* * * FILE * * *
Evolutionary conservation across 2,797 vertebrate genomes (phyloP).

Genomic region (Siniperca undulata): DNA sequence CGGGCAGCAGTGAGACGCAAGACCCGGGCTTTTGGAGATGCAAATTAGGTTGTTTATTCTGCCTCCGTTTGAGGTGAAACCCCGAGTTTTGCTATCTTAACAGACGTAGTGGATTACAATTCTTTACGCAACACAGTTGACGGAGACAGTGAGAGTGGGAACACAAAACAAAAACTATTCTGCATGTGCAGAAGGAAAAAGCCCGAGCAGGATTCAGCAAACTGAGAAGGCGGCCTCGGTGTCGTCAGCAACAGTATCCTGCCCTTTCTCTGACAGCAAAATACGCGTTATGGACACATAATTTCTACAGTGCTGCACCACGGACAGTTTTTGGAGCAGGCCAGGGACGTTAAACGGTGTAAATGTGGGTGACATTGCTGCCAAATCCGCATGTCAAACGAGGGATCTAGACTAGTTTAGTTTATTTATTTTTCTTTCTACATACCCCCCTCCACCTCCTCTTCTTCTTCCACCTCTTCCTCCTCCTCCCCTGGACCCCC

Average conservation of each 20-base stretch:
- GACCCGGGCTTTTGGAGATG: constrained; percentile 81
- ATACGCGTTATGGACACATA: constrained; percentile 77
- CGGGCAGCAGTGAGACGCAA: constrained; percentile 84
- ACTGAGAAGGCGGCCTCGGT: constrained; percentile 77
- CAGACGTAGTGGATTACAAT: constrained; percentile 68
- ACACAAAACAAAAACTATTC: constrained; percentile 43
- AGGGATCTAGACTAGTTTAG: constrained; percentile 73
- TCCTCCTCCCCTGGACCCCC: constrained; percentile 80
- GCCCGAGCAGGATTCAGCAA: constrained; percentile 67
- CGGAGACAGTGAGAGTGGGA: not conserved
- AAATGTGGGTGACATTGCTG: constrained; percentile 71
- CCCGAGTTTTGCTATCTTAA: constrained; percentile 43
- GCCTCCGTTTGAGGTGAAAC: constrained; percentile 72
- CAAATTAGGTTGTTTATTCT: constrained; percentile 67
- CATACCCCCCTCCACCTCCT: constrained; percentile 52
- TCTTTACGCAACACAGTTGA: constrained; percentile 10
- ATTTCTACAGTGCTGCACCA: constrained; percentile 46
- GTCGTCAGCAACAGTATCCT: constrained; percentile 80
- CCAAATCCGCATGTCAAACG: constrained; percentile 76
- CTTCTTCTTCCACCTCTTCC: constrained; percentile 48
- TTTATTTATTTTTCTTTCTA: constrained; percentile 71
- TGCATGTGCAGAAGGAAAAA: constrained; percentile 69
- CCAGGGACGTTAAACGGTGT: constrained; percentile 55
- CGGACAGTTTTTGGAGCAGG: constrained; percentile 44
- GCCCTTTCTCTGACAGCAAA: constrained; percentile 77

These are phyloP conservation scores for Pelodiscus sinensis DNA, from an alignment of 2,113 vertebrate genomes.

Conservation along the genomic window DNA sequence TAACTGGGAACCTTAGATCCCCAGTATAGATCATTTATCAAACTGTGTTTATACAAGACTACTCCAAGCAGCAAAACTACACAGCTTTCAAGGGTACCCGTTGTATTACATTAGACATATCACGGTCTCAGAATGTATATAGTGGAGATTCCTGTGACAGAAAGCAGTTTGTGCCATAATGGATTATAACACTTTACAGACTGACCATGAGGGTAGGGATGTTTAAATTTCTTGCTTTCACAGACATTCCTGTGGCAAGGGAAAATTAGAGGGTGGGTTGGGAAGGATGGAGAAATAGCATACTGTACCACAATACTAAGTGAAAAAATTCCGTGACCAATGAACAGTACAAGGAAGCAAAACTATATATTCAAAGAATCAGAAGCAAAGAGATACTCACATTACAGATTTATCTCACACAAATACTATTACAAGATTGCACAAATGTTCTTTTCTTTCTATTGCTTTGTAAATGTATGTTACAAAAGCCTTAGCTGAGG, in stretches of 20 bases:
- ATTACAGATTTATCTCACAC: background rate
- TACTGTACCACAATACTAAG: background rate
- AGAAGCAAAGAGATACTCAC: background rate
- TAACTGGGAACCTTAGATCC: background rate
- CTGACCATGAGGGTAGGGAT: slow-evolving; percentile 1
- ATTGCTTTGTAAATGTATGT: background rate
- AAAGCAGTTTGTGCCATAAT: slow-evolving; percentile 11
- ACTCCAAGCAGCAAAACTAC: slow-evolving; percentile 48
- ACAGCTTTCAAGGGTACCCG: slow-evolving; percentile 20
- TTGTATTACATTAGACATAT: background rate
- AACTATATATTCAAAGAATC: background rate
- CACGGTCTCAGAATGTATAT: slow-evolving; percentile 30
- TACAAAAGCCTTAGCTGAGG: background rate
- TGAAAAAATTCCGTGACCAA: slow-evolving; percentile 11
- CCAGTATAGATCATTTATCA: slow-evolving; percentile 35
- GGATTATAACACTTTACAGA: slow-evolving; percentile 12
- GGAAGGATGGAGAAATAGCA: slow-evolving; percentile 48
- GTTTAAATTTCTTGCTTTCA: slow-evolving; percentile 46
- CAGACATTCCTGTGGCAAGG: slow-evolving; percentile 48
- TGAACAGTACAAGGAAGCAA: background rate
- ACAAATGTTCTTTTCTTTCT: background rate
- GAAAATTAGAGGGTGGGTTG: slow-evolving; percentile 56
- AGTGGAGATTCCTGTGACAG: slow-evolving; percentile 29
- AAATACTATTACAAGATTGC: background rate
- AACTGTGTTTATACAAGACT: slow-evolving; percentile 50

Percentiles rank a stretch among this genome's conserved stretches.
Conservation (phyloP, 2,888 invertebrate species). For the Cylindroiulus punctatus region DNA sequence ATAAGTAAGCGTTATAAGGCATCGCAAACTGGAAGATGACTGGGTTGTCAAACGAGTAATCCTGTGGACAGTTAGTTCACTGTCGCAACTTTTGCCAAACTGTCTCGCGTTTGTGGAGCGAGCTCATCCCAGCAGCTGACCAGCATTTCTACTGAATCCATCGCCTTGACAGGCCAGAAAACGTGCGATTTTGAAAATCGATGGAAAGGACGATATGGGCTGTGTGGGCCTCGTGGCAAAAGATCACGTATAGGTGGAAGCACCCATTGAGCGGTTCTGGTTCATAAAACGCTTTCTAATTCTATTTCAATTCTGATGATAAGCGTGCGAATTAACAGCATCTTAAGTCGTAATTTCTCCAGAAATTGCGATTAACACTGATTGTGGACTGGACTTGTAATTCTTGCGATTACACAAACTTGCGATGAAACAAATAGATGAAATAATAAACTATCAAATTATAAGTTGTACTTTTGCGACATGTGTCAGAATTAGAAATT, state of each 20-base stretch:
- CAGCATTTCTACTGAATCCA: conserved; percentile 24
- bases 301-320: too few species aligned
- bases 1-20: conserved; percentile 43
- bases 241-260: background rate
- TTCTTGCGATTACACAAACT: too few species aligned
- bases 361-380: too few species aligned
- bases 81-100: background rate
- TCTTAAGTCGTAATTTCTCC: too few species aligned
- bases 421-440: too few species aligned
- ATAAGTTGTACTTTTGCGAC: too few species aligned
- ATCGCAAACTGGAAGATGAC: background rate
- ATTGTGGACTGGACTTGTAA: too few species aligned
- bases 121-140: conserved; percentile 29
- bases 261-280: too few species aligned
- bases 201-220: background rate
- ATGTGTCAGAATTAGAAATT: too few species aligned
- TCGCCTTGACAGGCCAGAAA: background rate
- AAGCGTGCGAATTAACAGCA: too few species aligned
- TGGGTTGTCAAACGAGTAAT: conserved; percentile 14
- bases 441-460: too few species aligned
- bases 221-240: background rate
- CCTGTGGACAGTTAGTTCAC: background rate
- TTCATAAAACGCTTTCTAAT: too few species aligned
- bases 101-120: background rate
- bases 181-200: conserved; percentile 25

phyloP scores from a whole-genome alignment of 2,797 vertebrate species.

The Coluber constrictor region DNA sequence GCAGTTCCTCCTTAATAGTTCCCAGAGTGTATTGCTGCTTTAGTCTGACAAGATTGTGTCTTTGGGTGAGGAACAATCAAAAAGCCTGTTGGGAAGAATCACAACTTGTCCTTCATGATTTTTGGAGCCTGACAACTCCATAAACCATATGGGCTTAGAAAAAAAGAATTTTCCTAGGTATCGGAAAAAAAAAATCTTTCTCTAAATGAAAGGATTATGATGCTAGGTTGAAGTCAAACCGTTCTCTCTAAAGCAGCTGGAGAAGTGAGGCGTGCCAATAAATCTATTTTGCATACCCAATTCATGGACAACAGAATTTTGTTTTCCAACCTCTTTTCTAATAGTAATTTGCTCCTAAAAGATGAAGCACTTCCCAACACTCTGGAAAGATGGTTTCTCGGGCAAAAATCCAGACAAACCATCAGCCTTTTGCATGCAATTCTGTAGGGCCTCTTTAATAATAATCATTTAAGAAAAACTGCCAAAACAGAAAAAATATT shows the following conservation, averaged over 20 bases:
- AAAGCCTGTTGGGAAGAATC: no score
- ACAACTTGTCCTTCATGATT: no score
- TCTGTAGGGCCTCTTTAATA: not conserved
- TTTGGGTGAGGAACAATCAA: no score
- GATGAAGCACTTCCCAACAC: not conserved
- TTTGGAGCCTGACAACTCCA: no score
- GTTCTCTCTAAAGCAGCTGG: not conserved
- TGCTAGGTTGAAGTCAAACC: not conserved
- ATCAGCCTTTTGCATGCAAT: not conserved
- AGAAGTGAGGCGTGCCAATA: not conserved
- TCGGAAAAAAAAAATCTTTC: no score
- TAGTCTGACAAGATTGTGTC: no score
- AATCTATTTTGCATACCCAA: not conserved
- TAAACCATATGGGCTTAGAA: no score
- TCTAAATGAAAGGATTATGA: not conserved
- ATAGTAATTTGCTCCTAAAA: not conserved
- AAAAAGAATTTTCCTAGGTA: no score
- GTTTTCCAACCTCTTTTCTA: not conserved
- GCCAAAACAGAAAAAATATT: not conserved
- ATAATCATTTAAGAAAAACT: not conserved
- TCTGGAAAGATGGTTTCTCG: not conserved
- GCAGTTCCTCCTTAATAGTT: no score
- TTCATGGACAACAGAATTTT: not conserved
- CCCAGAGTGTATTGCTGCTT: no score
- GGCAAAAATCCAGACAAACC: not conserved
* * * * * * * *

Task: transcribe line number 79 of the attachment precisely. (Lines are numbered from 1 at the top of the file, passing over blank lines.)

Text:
- CCTGTGGACAGTTAGTTCAC: background rate